Film discussion

Throwback 20: Mulan

Mulan is a film that took a bold leap from other Disney films that had come before it, leaving behind a central focus on romance or cutesy animal sidekicks, and instead crafting a well executed story of self-empowerment, courage, and challenging conventions, all within an entertaining war story.

Based upon the Chinese myth, Mulan tells the story of Fa Mulan (Ming-Na Wen), a young woman who feels out of place within her family and society. Wanting nothing more than to be herself, she’s expected to find herself a husband and have a family, being the demure and quiet wife that society says she should be.

When an army of Huns led by Shan Yu (Miguel Ferrer) invades China, the Emperor (Pat Morita) orders that men from each family must join the Chinese army. With Mulan’s father old and injured, she cuts her hair, steals his sword and armour, and takes his place.

What ensues is an uplifting and humorous story as Mulan tries to keep her true identity of a woman secret, whilst trying to forge herself into a soldier. The training sequences are some of the more fun moments in the movie, with Mulan and her three fellow recruits Yao (Harry Fierstein), Ling (Gedde Watanabe), and Chien-Po (Jerry Tondo) trying desperately to become more than the four losers they start off as.

They’re fun moments, with the four characters going through some fun changes as they go from enemies to fast friends, in a bond that feels believable and well forged by the time they actually come to fight in the war.

The four songs in the film are well made, and quite memorable, the training montage song ‘I’ll Make A Man Out Of You’ is the best music piece in the film, and coupled with Mulan using her brain to overcome her challenges and begin to become a competent soldier, is a great, inspiring moment.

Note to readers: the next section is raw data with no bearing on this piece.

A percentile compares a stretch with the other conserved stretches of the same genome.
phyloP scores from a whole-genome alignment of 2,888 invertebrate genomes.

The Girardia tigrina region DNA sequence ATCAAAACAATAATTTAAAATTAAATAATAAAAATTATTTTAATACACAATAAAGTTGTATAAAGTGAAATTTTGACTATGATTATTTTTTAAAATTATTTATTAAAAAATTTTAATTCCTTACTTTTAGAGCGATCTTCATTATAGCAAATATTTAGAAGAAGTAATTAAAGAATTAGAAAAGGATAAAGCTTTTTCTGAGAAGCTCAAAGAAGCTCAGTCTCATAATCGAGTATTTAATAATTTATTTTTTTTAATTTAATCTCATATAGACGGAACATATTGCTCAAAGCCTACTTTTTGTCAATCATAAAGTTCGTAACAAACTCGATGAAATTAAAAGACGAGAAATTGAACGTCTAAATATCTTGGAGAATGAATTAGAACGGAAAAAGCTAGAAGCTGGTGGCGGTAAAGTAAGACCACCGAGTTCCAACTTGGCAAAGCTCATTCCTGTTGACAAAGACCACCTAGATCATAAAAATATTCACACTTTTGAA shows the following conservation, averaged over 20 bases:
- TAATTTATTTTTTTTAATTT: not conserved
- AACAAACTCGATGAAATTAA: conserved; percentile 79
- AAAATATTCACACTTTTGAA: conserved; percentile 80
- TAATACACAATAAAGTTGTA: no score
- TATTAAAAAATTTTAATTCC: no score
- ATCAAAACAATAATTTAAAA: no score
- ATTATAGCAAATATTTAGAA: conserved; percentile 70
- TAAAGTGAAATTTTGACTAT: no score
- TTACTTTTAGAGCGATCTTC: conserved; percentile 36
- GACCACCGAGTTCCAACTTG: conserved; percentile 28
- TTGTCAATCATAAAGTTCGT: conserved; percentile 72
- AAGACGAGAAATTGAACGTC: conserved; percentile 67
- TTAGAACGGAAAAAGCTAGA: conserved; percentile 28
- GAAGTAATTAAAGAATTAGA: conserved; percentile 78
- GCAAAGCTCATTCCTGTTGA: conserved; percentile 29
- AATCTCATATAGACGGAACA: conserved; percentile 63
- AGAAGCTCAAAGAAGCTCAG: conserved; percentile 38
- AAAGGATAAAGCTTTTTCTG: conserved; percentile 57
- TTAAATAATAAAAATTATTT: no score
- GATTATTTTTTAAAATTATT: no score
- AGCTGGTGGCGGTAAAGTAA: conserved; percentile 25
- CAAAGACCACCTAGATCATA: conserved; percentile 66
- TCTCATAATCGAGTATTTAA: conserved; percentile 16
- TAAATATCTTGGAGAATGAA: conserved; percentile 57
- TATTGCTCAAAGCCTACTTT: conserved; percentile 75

Despite having a lot of humour in it, Mulan also has some surprisingly dramatic moments, such as Mulan donning her father’s armour and escaping into the night, and the new recruits finding the remains of the defeated Chinese army. But the best has to be the dramatic confrontation between Mulan and the Hun army as they charge down a snowy mountaintop on horseback. Not only is the scene visually dramatic and executed with sweeping camera shots, but it showcases how smart Mulan is, all but destroying the entire Hun army with one rocket.

What really makes Mulan great, however, is that it’s a story about female empowerment. Whilst people may say that Frozen is a great example of a Disney film with a strong female hero in Elsa, Mulan did it first, and did it better. She fought against the shackles of her society, she put her life in mortal danger, she defended her country from destruction, and saved an Empire, all without magical powers. Whether you’re female or not, you can’t help but watch Mulan and be both impressed and inspired by the story.

It being a Disney film there is a romance element to the story, as Mulan falls in love with her commanding officer, Captain Li Shang (D.B. Wong), but this isn’t a huge part of the story, and is more of a background element than something that’s pushed in your face. So even if you’re not into romance in any way it won’t interfere with your enjoyment of the film.

The one thing that might let the film down for some is the inclusion of the almost mandatory ‘comedy’ sidekicks, this time in the form of a lucky cricket, and the tiny dragon Mushu (Eddie Murphy). Whilst the cricket is bearable (as it doesn’t talk or really do a great deal) Mushu is very annoying in most of the scenes that he is in, and feels more out of place than anything else.

Mulan is a Disney film that is more than just a fairytale or love story, it’s an ancient epic that inspires and impresses, that shows that people can break free from rigid roles or expectations and be the people that they really are inside. It shows that bravery can come from more than just heroic military feats, but from the courage to stand up and be yourself.

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